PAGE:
The conservative approach to criminal justice:
fighting crime, supporting victims, and protecting taxpayers.

Andrew Speno on Oklahoma’s State of Play: “Being A Better Steward of Our Resources” Is Needed

| December 7, 2016

In a recent interview, our Oklahoma state director Andrew Speno joined News Radio 1000 KTOK to discuss the state of play surrounding conservative criminal justice reform efforts in the state, particularly with regard to two ballot questions passed by voters in early November which reclassified various low-level felony drug possession and property offenses to misdemeanors, and allows savings from those changes to be reinvested into community rehabilitation programs.

Host Jason Doyle noted that criminal justice policy appeared to be coming to a head in the state legislature, which has been pursuing reform for several years now along with Governor Mary Fallin—who has made issues within that sphere a recent priority for her administration. Asked what it was in particular that was driving calls for justice reform, Speno stated that stubborn budgetary difficulties were a key impetus:

“I think the budget crisis of last year brought a lot of things to the surface…that we’re going to have to re-examine every dollar we spend.”

Speno explained that increased reliance on carceral sanctions—Oklahoma features the country’s highest incarceration rate for women and second-highest overall, behind Louisiana—has ballooned the state’s budget, which squeezes out other areas of government, contributes to persistent prison overcrowding, and isn’t providing a concomitant return on public safety or fiscal prudence:

“We need to start looking at what we’re spending our money on, and being a better steward of our resources. When it comes to corrections and criminal justice, our priority…is public safety, that’s number one, making sure we’re safe.”

Speno goes on to discuss the implications of State Questions 780 and 781, and how they set the stage for more comprehensive reform packages that are currently being investigated by the state’s Justice Reinvestment Task Force, which are modeled in part after successful initiatives that have passed in Texas and other southern red states.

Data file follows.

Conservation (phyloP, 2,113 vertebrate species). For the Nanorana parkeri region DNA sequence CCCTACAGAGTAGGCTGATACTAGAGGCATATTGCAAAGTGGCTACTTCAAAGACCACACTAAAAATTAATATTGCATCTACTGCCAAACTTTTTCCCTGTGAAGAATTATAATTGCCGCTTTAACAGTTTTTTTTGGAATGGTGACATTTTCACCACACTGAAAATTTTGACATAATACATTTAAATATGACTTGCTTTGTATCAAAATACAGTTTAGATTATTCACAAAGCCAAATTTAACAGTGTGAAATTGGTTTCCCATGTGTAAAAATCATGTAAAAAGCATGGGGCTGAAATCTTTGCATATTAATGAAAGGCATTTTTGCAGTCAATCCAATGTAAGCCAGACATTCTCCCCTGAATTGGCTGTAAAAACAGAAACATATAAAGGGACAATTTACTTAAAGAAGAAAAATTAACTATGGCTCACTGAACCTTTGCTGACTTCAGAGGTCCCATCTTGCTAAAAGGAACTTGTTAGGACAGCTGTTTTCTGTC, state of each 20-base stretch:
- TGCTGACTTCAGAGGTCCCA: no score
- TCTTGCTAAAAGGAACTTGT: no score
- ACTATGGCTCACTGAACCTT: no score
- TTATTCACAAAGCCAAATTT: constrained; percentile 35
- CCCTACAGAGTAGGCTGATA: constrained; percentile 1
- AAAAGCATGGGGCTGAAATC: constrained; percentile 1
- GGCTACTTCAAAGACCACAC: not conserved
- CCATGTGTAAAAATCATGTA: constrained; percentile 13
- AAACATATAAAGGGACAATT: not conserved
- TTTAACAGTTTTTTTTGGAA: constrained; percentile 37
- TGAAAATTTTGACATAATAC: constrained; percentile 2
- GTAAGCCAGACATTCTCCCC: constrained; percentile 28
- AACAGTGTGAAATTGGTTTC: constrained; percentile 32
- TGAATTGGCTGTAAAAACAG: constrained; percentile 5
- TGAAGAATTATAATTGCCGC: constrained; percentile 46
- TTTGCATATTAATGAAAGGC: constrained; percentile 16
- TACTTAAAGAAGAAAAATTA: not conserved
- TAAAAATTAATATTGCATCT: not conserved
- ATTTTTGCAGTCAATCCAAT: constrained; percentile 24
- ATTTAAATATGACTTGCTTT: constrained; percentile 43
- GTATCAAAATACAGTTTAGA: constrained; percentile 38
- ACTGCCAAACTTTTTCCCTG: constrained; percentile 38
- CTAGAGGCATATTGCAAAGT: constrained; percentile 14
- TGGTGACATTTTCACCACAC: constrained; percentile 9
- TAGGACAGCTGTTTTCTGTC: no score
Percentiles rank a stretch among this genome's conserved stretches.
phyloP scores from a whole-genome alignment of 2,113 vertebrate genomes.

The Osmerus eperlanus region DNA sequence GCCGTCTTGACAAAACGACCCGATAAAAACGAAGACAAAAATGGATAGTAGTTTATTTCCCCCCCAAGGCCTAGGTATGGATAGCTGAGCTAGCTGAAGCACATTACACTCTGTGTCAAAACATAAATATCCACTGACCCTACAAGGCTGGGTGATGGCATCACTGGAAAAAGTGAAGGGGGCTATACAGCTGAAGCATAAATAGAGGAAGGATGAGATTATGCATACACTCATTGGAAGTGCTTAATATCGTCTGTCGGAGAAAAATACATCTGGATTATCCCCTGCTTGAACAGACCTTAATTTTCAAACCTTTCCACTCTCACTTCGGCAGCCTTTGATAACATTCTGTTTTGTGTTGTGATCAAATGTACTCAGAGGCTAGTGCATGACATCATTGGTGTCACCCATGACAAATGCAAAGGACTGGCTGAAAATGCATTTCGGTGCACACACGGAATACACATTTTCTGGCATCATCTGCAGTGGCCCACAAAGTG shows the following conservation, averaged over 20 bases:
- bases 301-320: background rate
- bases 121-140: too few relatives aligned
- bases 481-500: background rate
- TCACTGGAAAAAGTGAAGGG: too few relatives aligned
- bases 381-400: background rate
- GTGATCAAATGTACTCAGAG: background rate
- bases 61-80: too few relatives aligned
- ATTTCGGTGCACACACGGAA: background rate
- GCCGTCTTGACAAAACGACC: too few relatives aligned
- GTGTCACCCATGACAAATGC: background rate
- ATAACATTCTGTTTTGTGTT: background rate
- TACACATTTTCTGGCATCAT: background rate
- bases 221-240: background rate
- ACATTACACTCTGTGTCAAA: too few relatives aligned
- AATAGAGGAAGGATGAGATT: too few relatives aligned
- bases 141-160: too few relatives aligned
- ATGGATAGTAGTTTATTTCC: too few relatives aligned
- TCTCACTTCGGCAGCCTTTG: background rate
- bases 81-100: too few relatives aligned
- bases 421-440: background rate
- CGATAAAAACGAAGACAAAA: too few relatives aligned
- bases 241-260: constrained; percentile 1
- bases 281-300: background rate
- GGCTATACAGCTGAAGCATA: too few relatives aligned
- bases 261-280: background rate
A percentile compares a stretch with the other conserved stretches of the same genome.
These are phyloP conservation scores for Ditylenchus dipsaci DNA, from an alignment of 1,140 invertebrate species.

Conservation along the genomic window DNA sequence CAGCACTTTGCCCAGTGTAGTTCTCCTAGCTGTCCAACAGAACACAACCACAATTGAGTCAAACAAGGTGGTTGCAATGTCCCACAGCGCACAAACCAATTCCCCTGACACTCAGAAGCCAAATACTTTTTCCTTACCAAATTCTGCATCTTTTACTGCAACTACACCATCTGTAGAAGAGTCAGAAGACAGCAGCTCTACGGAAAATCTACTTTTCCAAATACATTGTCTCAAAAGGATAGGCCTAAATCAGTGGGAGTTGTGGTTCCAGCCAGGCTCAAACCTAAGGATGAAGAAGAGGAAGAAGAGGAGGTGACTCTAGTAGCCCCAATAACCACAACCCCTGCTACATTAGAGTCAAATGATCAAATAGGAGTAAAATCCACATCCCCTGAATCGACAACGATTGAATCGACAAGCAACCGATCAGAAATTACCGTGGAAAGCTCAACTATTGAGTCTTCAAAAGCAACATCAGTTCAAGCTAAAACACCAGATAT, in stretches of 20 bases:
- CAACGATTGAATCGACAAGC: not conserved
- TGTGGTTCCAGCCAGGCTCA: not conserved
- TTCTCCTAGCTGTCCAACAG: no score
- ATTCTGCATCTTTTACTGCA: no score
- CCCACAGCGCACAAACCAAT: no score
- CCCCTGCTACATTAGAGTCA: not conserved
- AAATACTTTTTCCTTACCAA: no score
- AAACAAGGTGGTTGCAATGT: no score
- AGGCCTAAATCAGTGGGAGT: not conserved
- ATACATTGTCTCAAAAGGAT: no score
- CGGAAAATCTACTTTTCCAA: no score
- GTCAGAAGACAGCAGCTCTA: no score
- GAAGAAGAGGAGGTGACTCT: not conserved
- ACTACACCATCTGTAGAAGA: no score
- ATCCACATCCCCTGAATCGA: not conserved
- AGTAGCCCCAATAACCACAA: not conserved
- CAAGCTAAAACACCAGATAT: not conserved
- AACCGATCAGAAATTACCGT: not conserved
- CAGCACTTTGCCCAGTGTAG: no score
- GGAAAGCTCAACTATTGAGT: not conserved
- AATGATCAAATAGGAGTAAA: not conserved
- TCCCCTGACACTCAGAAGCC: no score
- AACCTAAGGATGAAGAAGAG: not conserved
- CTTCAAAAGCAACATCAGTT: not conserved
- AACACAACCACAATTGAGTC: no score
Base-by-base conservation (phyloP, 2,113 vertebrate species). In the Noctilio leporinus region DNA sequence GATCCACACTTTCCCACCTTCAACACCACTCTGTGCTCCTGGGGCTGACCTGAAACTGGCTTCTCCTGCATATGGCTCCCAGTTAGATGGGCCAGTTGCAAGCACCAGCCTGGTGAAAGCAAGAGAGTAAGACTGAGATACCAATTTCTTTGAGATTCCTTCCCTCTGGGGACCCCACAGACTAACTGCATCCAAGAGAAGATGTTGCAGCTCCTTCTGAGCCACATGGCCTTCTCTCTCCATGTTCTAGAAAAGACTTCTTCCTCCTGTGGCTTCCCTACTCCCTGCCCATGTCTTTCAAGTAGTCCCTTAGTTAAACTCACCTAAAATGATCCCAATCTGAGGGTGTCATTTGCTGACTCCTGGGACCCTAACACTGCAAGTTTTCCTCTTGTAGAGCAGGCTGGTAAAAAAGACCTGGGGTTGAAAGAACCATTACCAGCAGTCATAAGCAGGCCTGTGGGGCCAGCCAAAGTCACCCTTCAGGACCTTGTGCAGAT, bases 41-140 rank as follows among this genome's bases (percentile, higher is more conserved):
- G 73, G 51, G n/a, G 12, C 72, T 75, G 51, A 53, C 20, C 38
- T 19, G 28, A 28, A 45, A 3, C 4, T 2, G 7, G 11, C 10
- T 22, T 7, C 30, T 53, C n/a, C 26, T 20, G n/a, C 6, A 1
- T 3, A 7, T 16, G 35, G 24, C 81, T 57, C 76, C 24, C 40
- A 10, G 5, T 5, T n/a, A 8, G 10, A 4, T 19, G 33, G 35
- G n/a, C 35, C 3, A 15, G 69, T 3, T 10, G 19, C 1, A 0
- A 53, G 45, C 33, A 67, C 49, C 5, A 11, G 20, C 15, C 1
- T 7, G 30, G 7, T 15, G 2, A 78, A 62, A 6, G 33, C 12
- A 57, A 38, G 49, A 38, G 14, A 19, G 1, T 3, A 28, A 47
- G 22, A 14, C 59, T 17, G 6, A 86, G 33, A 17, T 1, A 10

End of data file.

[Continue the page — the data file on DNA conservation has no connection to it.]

Listen to the entire interview below:

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MICHAEL HAUGEN is a policy analyst at the Texas Public Policy Foundation and its Right on Crime initiative.

His work for the Foundation has focused primarily on criminal justice reform topics, particularly civil forfeiture, prison reform and justice reinvestment, mens rea reform, occupational licensing, and various law enforcement and privacy issues. He’s also written about federal corporate subsidies, school choice, and gun rights.

Haugen is a graduate of Eastern Washington University, with a Bachelor of Science degree in Biology with Pre-Medicine Option, and a minor in Chemistry. He also holds an Associate of Arts degree in General Studies from North Idaho College. At EWU, he participated in academic research in a molecular microbiology laboratory for two years, investigating genetic virulence factors and pathophysiology in microbes.

A blogger on his personal site for the last two years, he has provided insight into current topics in the news, Second Amendment issues, pro-life advocacy, as well as commentary on various ballot initiatives that have arisen in his native Washington State in recent years. His writing has appeared in National Review, The Hill, Townhall, Washington Examiner, El Paso Times, Trib Talk, RedState, Ricochet, and Breitbart Texas.

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